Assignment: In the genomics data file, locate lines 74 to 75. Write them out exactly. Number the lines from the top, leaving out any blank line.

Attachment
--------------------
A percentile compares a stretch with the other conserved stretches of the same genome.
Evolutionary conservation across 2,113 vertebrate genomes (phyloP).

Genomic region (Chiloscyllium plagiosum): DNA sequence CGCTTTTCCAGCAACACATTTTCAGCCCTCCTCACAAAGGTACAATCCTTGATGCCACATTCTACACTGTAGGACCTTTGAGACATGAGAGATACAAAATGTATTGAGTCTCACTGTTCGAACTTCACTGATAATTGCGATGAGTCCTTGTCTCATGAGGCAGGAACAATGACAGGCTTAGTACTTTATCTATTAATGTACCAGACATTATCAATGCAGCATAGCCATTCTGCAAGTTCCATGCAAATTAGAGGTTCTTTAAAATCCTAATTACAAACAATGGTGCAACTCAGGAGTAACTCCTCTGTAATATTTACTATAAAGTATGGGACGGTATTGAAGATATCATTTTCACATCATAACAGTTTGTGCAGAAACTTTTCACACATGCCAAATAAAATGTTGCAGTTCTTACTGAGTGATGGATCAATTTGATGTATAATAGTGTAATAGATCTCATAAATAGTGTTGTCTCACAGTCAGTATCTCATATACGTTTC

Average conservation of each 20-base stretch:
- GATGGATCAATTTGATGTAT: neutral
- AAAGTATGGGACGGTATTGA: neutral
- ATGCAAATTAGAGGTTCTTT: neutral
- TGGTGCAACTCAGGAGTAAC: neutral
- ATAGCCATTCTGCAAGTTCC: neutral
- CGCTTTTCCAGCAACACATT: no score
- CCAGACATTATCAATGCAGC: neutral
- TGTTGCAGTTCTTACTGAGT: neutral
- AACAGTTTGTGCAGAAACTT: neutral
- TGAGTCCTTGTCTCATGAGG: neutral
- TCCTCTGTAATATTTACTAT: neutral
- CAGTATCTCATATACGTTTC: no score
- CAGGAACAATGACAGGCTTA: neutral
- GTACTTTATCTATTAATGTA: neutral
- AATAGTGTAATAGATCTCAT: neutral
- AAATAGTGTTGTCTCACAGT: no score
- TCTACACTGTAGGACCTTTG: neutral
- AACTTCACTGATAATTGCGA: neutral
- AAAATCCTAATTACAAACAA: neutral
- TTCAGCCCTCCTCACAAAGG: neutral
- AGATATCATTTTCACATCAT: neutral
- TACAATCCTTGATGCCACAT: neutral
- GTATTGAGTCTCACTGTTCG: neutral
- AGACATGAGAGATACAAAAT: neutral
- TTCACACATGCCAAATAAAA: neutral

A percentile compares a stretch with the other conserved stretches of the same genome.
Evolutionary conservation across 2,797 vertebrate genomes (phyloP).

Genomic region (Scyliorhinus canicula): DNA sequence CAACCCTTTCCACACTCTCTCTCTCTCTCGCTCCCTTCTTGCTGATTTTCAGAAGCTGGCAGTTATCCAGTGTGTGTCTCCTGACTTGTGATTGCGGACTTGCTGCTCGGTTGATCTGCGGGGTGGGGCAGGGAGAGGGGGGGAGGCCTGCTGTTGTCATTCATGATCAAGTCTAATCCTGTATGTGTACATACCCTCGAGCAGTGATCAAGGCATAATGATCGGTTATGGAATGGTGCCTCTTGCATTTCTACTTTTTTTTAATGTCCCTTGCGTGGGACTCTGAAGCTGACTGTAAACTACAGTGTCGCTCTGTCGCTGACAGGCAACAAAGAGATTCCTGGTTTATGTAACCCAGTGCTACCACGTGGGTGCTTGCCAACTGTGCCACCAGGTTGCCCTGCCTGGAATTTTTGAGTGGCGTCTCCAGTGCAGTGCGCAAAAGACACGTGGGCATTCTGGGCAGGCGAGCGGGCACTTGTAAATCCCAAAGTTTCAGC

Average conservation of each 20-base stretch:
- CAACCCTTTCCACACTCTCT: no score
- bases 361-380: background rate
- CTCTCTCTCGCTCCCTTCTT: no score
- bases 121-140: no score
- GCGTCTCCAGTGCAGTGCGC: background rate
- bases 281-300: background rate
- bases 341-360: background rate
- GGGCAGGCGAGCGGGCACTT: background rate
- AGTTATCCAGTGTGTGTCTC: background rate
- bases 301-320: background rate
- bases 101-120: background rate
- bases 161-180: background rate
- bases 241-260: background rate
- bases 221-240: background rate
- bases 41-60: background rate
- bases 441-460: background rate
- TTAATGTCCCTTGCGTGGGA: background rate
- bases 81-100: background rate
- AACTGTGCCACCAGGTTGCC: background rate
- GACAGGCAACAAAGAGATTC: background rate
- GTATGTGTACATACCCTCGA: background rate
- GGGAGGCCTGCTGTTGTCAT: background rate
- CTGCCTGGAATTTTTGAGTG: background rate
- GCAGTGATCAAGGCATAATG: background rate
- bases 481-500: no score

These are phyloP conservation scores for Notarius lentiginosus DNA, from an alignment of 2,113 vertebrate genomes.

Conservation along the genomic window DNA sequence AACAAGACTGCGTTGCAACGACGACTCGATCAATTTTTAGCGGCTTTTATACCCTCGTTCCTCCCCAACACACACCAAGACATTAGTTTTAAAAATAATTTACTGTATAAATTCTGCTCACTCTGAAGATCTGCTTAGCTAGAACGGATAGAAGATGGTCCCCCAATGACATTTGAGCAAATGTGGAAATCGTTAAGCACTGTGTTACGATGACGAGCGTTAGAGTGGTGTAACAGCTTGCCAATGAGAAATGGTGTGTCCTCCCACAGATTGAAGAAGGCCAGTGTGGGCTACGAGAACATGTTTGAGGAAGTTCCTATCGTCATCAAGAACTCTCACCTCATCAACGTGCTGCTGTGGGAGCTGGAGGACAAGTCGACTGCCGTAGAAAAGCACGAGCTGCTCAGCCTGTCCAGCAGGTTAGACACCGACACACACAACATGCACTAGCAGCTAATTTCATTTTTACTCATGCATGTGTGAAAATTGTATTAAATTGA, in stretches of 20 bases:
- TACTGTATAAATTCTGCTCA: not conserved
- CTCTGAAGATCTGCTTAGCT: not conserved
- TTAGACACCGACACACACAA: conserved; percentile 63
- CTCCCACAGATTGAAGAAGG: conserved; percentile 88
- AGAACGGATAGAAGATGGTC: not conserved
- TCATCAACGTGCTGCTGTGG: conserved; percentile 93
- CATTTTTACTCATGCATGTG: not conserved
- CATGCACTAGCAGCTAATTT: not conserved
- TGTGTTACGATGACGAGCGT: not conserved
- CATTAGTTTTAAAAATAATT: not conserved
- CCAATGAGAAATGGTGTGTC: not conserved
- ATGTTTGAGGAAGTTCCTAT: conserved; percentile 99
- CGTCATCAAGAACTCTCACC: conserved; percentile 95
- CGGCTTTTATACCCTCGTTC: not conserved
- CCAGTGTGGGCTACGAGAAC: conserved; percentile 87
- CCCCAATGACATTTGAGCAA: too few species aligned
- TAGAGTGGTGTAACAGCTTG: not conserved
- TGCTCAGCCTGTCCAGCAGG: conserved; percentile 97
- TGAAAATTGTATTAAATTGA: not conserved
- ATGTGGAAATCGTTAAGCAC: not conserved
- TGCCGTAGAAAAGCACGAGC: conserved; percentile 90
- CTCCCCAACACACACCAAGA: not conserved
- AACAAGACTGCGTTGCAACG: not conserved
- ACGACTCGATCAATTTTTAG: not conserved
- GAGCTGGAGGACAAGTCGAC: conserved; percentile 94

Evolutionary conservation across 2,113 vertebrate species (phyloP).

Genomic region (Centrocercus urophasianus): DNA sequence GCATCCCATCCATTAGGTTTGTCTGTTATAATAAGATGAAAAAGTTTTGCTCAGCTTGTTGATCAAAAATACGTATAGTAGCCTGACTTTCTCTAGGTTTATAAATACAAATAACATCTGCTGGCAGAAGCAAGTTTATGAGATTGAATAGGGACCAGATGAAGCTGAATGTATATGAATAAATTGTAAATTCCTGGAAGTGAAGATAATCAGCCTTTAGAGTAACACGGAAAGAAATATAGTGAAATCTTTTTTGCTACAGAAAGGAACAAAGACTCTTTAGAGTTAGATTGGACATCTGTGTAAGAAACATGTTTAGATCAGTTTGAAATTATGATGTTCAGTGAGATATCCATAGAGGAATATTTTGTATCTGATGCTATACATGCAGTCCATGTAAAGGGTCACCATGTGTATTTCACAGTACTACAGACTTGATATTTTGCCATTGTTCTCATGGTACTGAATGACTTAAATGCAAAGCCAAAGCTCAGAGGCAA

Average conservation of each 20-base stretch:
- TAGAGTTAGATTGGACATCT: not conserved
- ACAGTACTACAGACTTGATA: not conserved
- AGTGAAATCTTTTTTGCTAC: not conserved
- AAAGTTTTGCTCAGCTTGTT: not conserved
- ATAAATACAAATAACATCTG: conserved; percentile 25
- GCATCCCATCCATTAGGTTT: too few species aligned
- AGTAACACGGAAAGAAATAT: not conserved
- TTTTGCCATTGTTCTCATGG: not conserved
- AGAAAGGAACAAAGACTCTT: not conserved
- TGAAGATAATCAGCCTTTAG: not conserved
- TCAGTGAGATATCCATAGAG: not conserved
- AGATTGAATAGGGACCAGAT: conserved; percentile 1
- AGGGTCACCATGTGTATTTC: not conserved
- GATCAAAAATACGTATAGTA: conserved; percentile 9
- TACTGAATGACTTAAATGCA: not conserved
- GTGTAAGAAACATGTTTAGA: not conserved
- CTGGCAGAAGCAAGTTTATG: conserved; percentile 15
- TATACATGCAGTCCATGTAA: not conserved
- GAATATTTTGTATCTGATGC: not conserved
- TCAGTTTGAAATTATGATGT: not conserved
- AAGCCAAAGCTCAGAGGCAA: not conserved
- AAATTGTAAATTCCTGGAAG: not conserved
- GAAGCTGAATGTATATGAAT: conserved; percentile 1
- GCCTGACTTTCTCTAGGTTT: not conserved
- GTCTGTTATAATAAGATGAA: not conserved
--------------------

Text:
- CGGCTTTTATACCCTCGTTC: not conserved
- CCAGTGTGGGCTACGAGAAC: conserved; percentile 87